Costs and benefits of polyandry in a placental poeciliid fish Heterandria formosa are in accordance with the parent-offspring conflict theory of placentation

O Ala-Honkola, E Friman, Kai Lindström

    Research output: Contribution to journalArticleScientificpeer-review

    17 Citations (Scopus)

    Abstract

    In viviparous species, a conflict over maternal resource allocation may arise between mothers and embryos, between siblings, and between maternal and paternal genes within an embryo due to relatedness asymmetries. We performed two experiments to study the effects of polyandry and brood relatedness on offspring growth in a placental fish (Heterandria formosa). Polyandry was beneficial as it increased the probability of pregnancy, possibly to avoid genetic incompatibility. However, females mated to four males produced offspring that had a longer maturation time than those of monandrous females. When within-brood relatedness was manipulated, the size of the newborn offspring decreased with time in low-relatedness treatment, whereas in highly related broods, offspring size was constant. Low within- brood relatedness may lead to less cooperative offspring in terms of resource extraction from the mother, which may lead to impaired development during gestation. Offspring conflict may thus reduce the benefits of polyandry in viviparous species.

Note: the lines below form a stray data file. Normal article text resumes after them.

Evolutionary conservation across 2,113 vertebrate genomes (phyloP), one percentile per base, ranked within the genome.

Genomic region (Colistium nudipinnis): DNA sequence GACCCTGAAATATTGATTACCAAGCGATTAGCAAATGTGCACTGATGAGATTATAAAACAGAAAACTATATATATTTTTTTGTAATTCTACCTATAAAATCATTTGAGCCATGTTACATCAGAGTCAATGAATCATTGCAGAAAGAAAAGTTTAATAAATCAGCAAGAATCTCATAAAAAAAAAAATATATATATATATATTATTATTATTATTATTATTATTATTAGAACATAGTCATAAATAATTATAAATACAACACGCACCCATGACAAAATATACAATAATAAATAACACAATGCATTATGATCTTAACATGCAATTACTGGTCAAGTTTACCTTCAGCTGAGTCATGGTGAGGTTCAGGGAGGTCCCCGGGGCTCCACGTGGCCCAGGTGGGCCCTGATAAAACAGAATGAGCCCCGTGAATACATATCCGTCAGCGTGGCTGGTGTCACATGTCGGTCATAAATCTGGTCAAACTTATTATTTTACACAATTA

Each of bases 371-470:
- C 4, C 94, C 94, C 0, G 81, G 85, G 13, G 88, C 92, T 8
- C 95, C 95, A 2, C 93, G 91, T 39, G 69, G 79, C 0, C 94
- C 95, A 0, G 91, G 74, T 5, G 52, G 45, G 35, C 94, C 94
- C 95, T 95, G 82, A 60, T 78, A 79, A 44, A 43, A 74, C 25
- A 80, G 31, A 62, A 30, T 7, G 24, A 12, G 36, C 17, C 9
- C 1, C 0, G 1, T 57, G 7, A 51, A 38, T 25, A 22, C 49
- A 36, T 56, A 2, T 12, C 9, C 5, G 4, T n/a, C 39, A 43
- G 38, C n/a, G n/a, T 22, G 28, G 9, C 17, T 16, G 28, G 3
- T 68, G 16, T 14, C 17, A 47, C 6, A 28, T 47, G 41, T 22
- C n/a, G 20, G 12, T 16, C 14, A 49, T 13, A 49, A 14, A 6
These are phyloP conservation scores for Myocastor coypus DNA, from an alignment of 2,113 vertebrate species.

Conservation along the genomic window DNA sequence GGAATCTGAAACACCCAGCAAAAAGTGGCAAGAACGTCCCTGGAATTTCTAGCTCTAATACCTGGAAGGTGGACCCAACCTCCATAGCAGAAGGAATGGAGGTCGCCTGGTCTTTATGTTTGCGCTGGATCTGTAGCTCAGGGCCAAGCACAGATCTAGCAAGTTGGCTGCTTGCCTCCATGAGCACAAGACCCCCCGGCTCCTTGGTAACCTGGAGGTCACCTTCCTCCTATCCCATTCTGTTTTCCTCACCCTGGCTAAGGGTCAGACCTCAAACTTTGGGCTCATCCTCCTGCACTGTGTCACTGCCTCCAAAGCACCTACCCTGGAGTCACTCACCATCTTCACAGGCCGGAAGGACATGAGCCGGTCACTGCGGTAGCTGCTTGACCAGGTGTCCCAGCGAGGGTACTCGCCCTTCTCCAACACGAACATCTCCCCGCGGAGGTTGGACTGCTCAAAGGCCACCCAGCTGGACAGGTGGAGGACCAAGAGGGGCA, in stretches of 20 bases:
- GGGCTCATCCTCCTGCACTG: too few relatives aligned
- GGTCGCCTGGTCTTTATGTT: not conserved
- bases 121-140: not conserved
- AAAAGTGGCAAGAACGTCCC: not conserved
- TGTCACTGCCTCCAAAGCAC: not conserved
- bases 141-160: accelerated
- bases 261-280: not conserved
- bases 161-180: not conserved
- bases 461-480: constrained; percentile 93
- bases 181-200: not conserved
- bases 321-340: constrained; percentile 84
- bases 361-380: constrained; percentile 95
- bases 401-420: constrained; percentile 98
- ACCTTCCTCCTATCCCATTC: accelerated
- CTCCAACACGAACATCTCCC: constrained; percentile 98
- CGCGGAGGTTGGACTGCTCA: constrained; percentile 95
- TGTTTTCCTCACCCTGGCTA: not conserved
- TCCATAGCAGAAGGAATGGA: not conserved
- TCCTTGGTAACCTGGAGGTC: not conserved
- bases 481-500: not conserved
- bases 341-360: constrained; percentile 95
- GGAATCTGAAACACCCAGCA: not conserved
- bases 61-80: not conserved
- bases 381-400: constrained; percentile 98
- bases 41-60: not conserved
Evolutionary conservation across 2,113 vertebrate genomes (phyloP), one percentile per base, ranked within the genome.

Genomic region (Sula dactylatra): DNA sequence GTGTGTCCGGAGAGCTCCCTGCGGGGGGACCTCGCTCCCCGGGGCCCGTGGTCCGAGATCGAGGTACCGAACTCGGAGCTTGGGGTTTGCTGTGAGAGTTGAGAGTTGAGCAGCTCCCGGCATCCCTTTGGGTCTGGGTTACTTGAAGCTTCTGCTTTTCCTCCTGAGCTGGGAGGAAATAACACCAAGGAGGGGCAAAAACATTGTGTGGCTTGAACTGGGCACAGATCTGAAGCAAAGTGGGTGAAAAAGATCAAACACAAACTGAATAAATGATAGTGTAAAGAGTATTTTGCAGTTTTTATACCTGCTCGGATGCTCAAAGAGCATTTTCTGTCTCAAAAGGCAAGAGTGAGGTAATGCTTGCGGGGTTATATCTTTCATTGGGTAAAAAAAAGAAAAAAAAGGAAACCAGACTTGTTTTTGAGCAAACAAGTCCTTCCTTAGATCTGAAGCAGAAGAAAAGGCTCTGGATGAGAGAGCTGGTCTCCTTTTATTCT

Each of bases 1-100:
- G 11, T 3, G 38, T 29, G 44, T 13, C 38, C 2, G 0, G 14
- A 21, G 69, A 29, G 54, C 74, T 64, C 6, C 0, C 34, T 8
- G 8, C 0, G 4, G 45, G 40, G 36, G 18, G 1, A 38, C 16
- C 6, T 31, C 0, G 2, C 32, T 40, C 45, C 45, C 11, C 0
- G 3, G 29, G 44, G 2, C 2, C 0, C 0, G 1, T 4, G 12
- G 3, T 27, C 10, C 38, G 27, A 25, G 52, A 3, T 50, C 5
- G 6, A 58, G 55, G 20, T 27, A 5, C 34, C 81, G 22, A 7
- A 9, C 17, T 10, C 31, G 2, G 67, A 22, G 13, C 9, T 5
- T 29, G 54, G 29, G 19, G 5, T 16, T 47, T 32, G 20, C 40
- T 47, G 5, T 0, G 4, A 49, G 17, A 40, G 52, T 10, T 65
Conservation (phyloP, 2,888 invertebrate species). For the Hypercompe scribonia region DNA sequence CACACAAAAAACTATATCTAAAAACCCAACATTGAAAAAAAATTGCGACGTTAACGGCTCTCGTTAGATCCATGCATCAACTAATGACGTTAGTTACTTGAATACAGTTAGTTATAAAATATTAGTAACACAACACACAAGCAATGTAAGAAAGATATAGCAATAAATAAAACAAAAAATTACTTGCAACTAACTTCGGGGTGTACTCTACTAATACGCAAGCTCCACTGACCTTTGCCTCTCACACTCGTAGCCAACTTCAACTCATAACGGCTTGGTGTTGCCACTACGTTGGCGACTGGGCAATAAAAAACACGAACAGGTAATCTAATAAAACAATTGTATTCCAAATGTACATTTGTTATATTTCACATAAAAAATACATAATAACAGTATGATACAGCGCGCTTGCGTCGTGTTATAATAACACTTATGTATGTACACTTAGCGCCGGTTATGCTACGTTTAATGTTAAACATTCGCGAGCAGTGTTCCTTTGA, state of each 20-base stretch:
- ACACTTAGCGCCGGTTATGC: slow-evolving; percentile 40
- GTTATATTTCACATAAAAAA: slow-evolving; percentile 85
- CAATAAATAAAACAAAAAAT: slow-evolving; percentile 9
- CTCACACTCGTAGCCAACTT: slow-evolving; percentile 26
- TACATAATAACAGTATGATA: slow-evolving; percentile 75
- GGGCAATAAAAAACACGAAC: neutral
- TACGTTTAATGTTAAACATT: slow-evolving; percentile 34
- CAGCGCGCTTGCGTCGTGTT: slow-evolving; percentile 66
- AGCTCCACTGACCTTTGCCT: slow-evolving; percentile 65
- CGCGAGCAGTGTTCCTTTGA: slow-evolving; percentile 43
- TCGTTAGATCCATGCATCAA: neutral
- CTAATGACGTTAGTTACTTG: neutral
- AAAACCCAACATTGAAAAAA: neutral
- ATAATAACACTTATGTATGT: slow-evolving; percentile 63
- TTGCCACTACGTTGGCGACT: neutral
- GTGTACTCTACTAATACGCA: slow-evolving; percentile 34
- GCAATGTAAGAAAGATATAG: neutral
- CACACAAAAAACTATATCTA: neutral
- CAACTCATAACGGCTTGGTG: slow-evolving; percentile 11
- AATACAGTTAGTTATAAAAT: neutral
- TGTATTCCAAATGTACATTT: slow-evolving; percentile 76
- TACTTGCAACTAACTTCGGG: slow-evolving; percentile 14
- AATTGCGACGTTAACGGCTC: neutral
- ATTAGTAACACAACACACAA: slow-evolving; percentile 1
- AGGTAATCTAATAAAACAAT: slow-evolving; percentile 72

Original languageUndefined/Unknown
    Pages (from-to)2600–2610
    Number of pages11
    JournalJournal of Evolutionary Biology
    Volume24
    Issue number12
    DOIs
    Publication statusPublished - 2011
    MoE publication typeA1 Journal article-refereed

    Keywords

    • fish
    • Heterandria formosa
    • parent-offspring conflict
    • placenta
    • Poeciliidae
    • polyandry
    • viviparity
    • viviparity-driven conflict hypothesis

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